Night nursing, healthy sleeping and reduced crying: these three little items go together like gems in a perfect setting. Babies need to feed around the clock and that is one of the main reasons why they wake at night and alert us to their state of panic and abandonment.
Meanwhile, mothers are programmed to doze while tending to their nursing babies. Hormonal changes mean that a nursing mother doesn’t go into the fourth, or deepest, stage of sleep at all. At the same time, the action of the baby’s gums against the areola (the soft brown circle around the nipple) stimulates a hormonal ‘snooze button’, making the mother drowsy.
These strange chemical reactions mean that nursing mothers were designed to fall asleep on the job, not tiptoe up to a beautifully decorated nursery to lower the lightly sleeping baby into a lonely crib. They mean nursing mothers were adapted to sleep lightly around their babies in order to protect them. The whole picture tells us that breastfeeding was meant to go on during the night, not just at pre-set intervals during the day.
There are a couple of major advantages to night nursing. For a start, the night feeds are the calmest ones: unwatched, unhurried, baby and mother can get into a rhythm which concerns no one but themselves. Once you learn how to lie down to feed (the post-caesarean nursing position – on your side with your upper leg supported – is ideal) baby can drink deeply from each breast. As he suckles, he becomes drowsy until he drops off. There are chemicals in breastmilk which are similar to those found in commonly prescribed tranquillizers and he enjoys their effect.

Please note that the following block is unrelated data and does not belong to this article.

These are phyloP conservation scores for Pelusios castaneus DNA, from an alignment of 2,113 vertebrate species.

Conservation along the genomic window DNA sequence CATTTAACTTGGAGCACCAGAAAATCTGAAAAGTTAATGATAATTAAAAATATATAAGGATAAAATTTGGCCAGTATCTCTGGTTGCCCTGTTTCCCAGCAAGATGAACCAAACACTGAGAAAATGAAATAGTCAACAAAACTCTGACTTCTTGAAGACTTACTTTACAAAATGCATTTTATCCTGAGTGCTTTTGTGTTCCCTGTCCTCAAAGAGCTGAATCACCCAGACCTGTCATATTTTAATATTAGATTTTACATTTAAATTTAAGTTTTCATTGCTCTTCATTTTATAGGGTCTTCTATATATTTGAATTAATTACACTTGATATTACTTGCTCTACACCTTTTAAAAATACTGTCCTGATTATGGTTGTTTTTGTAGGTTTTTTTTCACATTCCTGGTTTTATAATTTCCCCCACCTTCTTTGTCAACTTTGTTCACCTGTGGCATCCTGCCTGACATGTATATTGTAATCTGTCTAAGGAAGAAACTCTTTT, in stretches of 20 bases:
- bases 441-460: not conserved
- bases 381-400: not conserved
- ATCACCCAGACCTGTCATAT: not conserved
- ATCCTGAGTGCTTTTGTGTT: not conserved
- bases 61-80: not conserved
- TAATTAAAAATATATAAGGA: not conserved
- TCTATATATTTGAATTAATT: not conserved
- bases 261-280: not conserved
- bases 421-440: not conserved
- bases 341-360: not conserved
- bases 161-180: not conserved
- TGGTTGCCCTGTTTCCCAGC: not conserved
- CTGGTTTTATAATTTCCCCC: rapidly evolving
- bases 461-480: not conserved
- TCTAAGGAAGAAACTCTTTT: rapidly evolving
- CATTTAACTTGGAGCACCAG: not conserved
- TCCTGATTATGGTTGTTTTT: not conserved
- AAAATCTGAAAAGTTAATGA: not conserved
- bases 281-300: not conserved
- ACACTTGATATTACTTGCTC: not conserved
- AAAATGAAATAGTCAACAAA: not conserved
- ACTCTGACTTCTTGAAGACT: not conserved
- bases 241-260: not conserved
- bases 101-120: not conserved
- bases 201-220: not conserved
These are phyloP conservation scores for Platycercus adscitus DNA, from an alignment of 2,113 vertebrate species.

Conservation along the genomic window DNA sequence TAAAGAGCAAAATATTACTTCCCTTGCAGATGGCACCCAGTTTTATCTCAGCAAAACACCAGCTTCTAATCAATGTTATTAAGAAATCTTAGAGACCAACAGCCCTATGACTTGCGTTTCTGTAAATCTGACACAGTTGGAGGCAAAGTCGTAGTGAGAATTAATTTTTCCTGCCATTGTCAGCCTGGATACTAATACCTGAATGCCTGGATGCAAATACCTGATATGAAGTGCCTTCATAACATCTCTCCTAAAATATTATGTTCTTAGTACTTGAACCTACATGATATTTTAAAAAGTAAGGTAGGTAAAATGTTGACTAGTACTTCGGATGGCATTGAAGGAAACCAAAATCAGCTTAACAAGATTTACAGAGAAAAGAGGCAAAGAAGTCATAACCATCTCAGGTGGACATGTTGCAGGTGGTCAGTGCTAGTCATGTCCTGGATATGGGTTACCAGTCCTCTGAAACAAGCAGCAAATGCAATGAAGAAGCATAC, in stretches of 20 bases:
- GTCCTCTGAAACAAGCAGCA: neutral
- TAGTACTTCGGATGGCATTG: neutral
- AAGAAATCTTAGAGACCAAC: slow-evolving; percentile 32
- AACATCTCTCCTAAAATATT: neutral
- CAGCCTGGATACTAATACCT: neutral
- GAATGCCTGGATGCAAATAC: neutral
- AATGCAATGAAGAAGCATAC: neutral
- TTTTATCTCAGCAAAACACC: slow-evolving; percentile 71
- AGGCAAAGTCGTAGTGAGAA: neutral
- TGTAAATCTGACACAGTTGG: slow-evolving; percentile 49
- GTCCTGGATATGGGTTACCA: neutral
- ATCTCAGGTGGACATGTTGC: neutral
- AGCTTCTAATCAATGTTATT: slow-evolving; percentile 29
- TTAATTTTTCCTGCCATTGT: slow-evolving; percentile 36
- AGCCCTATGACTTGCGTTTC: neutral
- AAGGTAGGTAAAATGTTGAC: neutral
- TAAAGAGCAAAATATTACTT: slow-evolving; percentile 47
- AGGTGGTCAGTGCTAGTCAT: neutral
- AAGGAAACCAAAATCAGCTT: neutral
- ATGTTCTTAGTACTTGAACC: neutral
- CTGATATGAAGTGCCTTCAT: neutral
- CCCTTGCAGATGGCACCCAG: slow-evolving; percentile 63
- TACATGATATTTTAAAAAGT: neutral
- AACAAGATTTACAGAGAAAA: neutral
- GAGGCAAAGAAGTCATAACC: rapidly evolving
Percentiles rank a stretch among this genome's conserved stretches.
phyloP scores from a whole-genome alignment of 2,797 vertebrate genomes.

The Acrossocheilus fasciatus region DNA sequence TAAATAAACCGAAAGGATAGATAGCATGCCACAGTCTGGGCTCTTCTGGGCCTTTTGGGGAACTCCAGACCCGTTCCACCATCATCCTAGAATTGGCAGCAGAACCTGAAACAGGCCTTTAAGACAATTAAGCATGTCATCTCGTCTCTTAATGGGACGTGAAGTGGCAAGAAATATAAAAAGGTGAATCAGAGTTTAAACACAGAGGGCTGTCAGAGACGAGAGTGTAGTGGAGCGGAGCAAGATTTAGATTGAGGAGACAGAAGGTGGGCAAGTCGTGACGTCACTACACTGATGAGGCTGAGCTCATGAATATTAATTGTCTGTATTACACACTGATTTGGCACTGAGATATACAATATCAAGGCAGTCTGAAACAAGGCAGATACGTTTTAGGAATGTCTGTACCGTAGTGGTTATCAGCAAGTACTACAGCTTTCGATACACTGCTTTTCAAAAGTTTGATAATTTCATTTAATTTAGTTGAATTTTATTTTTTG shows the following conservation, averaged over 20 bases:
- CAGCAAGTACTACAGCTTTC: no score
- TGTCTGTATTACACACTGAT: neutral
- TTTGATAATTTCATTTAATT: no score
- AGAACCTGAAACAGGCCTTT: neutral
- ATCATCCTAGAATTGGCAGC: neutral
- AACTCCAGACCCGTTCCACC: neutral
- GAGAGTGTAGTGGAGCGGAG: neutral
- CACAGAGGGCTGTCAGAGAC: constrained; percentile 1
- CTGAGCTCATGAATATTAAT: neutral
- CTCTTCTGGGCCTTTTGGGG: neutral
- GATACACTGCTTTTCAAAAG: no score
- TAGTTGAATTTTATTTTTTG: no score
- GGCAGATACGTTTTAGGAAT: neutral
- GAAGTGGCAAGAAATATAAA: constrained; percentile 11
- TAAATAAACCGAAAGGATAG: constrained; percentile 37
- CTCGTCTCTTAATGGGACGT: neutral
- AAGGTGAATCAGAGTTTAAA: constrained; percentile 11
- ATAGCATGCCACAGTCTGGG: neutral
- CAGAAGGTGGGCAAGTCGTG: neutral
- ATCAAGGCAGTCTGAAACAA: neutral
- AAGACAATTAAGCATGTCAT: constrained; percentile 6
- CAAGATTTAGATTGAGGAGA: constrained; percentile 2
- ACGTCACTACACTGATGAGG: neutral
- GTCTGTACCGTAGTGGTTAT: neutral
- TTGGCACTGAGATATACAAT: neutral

On a scientific note, night feeds produce more prolactin than day-time feeds. Prolactin is the hormone that stimulates the milk supply for the next few days. It is also the hormone that gives the mother contraceptive protection, delaying the return of her periods. This in turn helps to give her reproductive system a rest and protect against a number of different cancers.
When mothers are told they do not have ‘enough’ milk for their babies, does anyone check whether the baby is feeding right through the twenty-four hours? When periods return quickly and second babies are conceived sooner than planned, does anyone ask about the night feeds?
In eighteenth-century Europe, when it become the fashion to send babies out to wet-nurse, many women gave birth to twenty or more babies, one after the other without cease. Mothers who were freed from the ‘burden’ of breastfeeding were saddled with repeated pregnancies and perilous births.
In hunter-gatherer groups, where frequent breastfeeding is practised day and night, there is a natural break of four years between each baby. Humans were not designed to give birth to more than around seven babies in a lifetime. Even without the benefit of the pill, our species was protected against over-population and women were sheltered from excessive child-bearing.
Night nursing is part of the small print in the breastfeeding contract. By keeping your baby near you, at least you can sleep while you nurse.